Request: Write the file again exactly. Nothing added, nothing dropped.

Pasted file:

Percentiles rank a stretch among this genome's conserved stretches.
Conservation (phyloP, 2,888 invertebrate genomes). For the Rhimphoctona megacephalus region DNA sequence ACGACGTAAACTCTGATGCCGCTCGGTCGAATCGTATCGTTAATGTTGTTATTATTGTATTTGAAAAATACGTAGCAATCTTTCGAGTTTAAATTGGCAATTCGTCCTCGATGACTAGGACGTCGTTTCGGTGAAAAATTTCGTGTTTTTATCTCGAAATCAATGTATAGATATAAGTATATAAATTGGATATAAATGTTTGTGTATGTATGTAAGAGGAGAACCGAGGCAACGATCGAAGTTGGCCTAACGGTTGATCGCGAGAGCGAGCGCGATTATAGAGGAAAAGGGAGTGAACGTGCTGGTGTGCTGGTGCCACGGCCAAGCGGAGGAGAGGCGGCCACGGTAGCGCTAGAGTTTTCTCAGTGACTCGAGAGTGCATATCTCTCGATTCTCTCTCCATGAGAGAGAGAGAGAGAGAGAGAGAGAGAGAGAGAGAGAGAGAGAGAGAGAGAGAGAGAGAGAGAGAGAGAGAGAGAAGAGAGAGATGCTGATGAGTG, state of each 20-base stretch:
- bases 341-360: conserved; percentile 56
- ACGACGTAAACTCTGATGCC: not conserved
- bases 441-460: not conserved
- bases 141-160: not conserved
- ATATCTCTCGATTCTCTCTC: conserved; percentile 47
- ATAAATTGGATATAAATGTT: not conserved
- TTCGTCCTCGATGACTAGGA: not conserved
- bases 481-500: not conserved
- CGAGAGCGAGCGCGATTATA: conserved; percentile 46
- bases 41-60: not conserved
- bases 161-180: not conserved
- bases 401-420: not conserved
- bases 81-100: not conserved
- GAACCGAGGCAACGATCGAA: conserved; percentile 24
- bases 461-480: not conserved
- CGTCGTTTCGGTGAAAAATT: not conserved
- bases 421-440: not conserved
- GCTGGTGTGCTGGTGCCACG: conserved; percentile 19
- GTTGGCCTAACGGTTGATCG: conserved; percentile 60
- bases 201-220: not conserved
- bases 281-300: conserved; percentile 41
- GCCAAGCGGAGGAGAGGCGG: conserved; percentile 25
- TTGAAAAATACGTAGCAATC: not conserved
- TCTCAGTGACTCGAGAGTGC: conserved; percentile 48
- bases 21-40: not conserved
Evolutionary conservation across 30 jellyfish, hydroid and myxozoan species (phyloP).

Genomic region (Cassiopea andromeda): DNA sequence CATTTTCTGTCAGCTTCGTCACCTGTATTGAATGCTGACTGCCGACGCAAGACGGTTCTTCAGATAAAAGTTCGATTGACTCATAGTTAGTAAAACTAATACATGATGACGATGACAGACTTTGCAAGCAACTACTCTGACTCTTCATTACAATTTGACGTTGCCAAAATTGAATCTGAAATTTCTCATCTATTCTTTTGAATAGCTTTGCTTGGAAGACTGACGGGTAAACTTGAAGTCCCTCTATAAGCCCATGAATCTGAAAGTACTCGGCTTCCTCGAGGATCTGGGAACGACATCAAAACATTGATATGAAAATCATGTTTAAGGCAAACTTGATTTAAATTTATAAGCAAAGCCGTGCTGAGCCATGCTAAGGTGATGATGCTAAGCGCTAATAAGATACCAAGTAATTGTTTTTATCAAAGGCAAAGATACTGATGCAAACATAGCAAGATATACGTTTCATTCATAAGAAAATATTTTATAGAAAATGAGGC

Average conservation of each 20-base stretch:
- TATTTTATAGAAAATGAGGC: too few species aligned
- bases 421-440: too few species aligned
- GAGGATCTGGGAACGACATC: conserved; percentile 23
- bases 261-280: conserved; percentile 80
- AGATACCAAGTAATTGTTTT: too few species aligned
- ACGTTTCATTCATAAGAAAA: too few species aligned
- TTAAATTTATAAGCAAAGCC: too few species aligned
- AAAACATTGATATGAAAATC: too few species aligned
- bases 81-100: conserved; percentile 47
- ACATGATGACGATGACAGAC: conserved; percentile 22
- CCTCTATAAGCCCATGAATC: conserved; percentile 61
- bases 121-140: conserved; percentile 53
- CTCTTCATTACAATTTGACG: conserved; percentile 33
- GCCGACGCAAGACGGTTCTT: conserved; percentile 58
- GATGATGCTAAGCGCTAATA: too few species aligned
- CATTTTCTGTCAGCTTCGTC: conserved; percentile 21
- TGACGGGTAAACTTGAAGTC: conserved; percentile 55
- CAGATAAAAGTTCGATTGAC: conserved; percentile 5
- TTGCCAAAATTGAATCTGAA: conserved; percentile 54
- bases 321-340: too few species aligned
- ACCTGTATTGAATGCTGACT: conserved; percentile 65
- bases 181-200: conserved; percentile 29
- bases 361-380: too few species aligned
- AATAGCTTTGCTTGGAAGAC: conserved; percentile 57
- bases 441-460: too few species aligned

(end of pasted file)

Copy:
Percentiles rank a stretch among this genome's conserved stretches.
Conservation (phyloP, 2,888 invertebrate genomes). For the Rhimphoctona megacephalus region DNA sequence ACGACGTAAACTCTGATGCCGCTCGGTCGAATCGTATCGTTAATGTTGTTATTATTGTATTTGAAAAATACGTAGCAATCTTTCGAGTTTAAATTGGCAATTCGTCCTCGATGACTAGGACGTCGTTTCGGTGAAAAATTTCGTGTTTTTATCTCGAAATCAATGTATAGATATAAGTATATAAATTGGATATAAATGTTTGTGTATGTATGTAAGAGGAGAACCGAGGCAACGATCGAAGTTGGCCTAACGGTTGATCGCGAGAGCGAGCGCGATTATAGAGGAAAAGGGAGTGAACGTGCTGGTGTGCTGGTGCCACGGCCAAGCGGAGGAGAGGCGGCCACGGTAGCGCTAGAGTTTTCTCAGTGACTCGAGAGTGCATATCTCTCGATTCTCTCTCCATGAGAGAGAGAGAGAGAGAGAGAGAGAGAGAGAGAGAGAGAGAGAGAGAGAGAGAGAGAGAGAGAGAGAGAGAGAGAAGAGAGAGATGCTGATGAGTG, state of each 20-base stretch:
- bases 341-360: conserved; percentile 56
- ACGACGTAAACTCTGATGCC: not conserved
- bases 441-460: not conserved
- bases 141-160: not conserved
- ATATCTCTCGATTCTCTCTC: conserved; percentile 47
- ATAAATTGGATATAAATGTT: not conserved
- TTCGTCCTCGATGACTAGGA: not conserved
- bases 481-500: not conserved
- CGAGAGCGAGCGCGATTATA: conserved; percentile 46
- bases 41-60: not conserved
- bases 161-180: not conserved
- bases 401-420: not conserved
- bases 81-100: not conserved
- GAACCGAGGCAACGATCGAA: conserved; percentile 24
- bases 461-480: not conserved
- CGTCGTTTCGGTGAAAAATT: not conserved
- bases 421-440: not conserved
- GCTGGTGTGCTGGTGCCACG: conserved; percentile 19
- GTTGGCCTAACGGTTGATCG: conserved; percentile 60
- bases 201-220: not conserved
- bases 281-300: conserved; percentile 41
- GCCAAGCGGAGGAGAGGCGG: conserved; percentile 25
- TTGAAAAATACGTAGCAATC: not conserved
- TCTCAGTGACTCGAGAGTGC: conserved; percentile 48
- bases 21-40: not conserved
Evolutionary conservation across 30 jellyfish, hydroid and myxozoan species (phyloP).

Genomic region (Cassiopea andromeda): DNA sequence CATTTTCTGTCAGCTTCGTCACCTGTATTGAATGCTGACTGCCGACGCAAGACGGTTCTTCAGATAAAAGTTCGATTGACTCATAGTTAGTAAAACTAATACATGATGACGATGACAGACTTTGCAAGCAACTACTCTGACTCTTCATTACAATTTGACGTTGCCAAAATTGAATCTGAAATTTCTCATCTATTCTTTTGAATAGCTTTGCTTGGAAGACTGACGGGTAAACTTGAAGTCCCTCTATAAGCCCATGAATCTGAAAGTACTCGGCTTCCTCGAGGATCTGGGAACGACATCAAAACATTGATATGAAAATCATGTTTAAGGCAAACTTGATTTAAATTTATAAGCAAAGCCGTGCTGAGCCATGCTAAGGTGATGATGCTAAGCGCTAATAAGATACCAAGTAATTGTTTTTATCAAAGGCAAAGATACTGATGCAAACATAGCAAGATATACGTTTCATTCATAAGAAAATATTTTATAGAAAATGAGGC

Average conservation of each 20-base stretch:
- TATTTTATAGAAAATGAGGC: too few species aligned
- bases 421-440: too few species aligned
- GAGGATCTGGGAACGACATC: conserved; percentile 23
- bases 261-280: conserved; percentile 80
- AGATACCAAGTAATTGTTTT: too few species aligned
- ACGTTTCATTCATAAGAAAA: too few species aligned
- TTAAATTTATAAGCAAAGCC: too few species aligned
- AAAACATTGATATGAAAATC: too few species aligned
- bases 81-100: conserved; percentile 47
- ACATGATGACGATGACAGAC: conserved; percentile 22
- CCTCTATAAGCCCATGAATC: conserved; percentile 61
- bases 121-140: conserved; percentile 53
- CTCTTCATTACAATTTGACG: conserved; percentile 33
- GCCGACGCAAGACGGTTCTT: conserved; percentile 58
- GATGATGCTAAGCGCTAATA: too few species aligned
- CATTTTCTGTCAGCTTCGTC: conserved; percentile 21
- TGACGGGTAAACTTGAAGTC: conserved; percentile 55
- CAGATAAAAGTTCGATTGAC: conserved; percentile 5
- TTGCCAAAATTGAATCTGAA: conserved; percentile 54
- bases 321-340: too few species aligned
- ACCTGTATTGAATGCTGACT: conserved; percentile 65
- bases 181-200: conserved; percentile 29
- bases 361-380: too few species aligned
- AATAGCTTTGCTTGGAAGAC: conserved; percentile 57
- bases 441-460: too few species aligned